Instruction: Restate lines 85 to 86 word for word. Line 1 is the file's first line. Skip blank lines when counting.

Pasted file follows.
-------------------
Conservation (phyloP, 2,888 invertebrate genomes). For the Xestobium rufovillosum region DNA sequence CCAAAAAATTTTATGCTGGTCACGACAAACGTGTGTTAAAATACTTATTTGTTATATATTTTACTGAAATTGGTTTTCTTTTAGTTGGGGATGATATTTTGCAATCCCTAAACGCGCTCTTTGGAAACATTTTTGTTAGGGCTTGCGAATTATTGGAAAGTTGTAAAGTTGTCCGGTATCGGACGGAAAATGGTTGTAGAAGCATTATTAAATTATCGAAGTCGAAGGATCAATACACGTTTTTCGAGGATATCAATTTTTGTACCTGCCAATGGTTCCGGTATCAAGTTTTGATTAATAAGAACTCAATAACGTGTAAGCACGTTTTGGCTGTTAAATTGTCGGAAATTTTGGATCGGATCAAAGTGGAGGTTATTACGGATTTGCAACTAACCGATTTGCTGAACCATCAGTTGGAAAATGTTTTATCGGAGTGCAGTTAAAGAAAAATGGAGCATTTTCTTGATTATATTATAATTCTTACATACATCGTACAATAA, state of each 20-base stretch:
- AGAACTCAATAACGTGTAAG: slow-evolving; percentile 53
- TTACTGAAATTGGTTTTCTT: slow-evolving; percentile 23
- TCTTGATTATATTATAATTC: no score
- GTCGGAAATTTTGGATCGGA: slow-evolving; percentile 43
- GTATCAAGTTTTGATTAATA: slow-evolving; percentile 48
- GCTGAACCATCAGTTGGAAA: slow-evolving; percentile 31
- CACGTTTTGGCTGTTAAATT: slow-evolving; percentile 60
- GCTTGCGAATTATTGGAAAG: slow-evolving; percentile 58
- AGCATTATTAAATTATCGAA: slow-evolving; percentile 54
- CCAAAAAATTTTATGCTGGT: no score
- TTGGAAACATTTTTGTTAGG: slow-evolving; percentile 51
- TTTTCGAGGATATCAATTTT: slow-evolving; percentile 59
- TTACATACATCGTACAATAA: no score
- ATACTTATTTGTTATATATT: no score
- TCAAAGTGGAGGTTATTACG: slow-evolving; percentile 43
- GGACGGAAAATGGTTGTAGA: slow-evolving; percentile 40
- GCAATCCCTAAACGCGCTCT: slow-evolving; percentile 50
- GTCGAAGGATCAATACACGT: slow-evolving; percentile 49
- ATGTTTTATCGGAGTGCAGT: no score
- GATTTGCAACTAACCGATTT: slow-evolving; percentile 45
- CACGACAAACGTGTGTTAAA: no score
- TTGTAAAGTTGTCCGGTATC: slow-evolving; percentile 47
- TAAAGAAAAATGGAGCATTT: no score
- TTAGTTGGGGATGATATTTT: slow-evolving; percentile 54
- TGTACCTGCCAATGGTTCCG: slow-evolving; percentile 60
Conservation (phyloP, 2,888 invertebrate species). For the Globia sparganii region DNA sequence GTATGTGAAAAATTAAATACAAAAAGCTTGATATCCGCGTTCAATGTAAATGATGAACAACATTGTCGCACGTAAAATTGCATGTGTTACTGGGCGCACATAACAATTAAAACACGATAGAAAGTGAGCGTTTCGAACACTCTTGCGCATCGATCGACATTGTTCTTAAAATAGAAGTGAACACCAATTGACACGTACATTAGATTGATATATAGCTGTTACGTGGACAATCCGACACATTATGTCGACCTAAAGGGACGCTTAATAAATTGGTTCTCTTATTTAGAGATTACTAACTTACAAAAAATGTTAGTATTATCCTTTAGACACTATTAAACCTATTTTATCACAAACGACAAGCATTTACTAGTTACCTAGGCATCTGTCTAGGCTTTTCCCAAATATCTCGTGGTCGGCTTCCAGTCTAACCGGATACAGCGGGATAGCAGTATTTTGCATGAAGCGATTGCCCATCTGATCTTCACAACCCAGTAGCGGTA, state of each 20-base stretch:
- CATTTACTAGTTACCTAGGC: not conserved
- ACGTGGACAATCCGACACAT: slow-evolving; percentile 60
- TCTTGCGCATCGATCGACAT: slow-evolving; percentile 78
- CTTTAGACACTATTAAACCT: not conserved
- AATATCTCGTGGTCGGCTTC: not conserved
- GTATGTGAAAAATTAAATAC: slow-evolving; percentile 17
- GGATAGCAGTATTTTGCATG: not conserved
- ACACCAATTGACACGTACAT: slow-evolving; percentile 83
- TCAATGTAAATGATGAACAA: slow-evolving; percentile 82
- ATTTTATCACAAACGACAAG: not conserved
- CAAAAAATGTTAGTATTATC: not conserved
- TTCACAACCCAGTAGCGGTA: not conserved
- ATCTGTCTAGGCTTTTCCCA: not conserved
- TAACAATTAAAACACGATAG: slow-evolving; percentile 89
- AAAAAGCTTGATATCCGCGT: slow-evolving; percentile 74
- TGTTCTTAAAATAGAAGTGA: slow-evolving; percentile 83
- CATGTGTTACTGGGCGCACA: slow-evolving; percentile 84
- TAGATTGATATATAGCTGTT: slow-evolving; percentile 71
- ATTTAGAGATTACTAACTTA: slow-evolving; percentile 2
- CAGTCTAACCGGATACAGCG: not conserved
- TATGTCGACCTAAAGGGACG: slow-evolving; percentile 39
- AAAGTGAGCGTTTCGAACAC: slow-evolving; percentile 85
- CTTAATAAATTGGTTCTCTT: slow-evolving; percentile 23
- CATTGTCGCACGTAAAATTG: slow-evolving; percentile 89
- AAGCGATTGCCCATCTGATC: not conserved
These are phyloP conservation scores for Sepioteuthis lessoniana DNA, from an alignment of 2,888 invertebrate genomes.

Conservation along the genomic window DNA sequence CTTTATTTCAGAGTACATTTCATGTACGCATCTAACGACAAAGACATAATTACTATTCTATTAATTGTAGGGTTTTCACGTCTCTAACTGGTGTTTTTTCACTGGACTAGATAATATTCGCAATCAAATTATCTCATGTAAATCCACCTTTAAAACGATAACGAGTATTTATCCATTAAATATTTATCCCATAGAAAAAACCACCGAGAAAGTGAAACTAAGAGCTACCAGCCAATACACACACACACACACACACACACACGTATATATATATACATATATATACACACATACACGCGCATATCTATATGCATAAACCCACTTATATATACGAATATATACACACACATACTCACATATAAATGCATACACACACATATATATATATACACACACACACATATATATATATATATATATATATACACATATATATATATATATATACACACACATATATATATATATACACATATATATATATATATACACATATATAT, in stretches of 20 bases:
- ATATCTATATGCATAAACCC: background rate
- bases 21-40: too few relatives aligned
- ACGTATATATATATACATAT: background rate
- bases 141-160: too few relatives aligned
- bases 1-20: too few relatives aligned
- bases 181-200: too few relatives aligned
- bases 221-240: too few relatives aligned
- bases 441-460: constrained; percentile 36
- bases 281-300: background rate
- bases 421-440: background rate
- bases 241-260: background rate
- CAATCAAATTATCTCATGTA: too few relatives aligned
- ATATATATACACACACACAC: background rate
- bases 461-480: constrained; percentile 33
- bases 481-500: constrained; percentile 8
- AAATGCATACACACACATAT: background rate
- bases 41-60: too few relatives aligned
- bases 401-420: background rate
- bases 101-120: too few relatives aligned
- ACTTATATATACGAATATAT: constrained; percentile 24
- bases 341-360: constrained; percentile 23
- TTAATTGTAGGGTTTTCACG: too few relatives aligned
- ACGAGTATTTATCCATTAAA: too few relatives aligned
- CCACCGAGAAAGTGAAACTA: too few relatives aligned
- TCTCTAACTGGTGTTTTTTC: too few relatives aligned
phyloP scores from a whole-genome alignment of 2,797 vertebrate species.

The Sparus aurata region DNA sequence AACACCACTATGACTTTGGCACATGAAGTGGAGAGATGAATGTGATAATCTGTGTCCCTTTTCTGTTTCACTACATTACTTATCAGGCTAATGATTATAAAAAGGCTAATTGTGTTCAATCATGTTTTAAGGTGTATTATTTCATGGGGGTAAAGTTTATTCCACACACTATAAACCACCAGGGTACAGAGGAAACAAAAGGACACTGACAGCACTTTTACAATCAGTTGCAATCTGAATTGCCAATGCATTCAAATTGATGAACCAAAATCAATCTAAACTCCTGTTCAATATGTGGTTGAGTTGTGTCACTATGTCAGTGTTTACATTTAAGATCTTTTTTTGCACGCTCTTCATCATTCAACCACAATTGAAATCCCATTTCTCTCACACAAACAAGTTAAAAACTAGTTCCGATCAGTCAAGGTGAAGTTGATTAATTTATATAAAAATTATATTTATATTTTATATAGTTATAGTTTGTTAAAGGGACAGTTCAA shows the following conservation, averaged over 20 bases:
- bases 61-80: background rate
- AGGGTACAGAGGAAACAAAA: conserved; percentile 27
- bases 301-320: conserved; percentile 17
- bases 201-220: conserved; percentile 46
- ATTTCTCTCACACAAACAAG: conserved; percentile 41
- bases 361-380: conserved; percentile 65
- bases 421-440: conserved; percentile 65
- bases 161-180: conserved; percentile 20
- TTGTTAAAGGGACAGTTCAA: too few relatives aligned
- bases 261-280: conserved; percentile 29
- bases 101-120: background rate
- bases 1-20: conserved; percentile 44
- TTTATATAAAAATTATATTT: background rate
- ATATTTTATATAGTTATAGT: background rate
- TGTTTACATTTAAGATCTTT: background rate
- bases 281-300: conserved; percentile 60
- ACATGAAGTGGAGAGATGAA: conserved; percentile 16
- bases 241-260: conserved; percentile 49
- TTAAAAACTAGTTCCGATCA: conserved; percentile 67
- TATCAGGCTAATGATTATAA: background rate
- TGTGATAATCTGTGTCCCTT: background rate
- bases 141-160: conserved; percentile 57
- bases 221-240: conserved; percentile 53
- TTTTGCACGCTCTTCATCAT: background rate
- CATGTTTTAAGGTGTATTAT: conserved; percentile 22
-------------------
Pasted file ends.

- bases 201-220: conserved; percentile 46
- ATTTCTCTCACACAAACAAG: conserved; percentile 41